Amphibian Species Accountsfor Metro Atlanta

Information on each species native to Metro Atlanta, including identification characteristics — with images of adults, eggs, larvae and juveniles. Also wetland type, seasonality and frog calls.

  • Adult Head

Pseudotrition ruber 

Red Salamanders are a commonly encountered species in metro Atlanta. They are orange-red in color with black irregular spots. The background color gets darker with age to a brown or purple-brown. They can be confused with the Mud Salamander but can be distinguished in several ways.

1) The spots on a Red Salamander are irregularly shaped and can be overlapping; Mud Salamanders have round spots which do not overlap.
2) The eyes of a Red Salamander are yellow or brassy in color; Mud Salamanders have dark eyes.
3) There is a strong contrast in the coloration between the back and belly with Mud Salamanders; this contrast is lacking with the Red Salamanders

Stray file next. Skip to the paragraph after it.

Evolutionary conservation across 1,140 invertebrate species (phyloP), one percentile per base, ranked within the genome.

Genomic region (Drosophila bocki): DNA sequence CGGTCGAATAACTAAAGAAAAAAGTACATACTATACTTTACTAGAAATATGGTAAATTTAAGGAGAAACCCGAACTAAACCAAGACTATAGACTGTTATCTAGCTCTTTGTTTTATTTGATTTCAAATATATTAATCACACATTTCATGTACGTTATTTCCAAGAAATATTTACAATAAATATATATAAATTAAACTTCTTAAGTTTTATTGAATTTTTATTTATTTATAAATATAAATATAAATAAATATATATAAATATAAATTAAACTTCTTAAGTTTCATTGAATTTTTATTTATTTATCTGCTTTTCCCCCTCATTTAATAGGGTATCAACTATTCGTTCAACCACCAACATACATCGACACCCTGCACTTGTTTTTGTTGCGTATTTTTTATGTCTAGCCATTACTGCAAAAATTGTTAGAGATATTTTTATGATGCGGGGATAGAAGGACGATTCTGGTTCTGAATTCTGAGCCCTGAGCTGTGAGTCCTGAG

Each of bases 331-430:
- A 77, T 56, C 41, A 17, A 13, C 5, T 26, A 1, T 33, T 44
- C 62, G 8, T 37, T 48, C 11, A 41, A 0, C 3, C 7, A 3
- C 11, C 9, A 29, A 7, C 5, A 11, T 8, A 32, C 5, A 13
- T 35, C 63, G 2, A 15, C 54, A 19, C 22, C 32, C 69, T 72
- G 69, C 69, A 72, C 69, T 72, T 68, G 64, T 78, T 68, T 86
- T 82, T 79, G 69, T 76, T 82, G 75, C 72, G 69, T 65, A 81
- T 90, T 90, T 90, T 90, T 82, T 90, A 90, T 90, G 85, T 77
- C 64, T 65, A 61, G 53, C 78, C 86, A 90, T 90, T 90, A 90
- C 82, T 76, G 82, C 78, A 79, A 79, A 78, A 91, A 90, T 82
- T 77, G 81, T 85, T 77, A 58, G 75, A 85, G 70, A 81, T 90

They can be found in and around streams, particularly in summer and fall when courtship and breeding occurs. Larvae aggregate in slow moving portions of streams and metamorphose after 2-3 years.

Red Salamanders are KNOWN from both Fulton and Dekalb counties.

 

Adult Female With Eggs

Adult Female With Eggs

Larva2

Larva2

Larva

Larva

Larva3

Larva3

Larva Head

Larva Head

Juvenile

Juvenile

Variations of the Red Salamander

Adult
Adult3
Adult2
Adult4
Adult5

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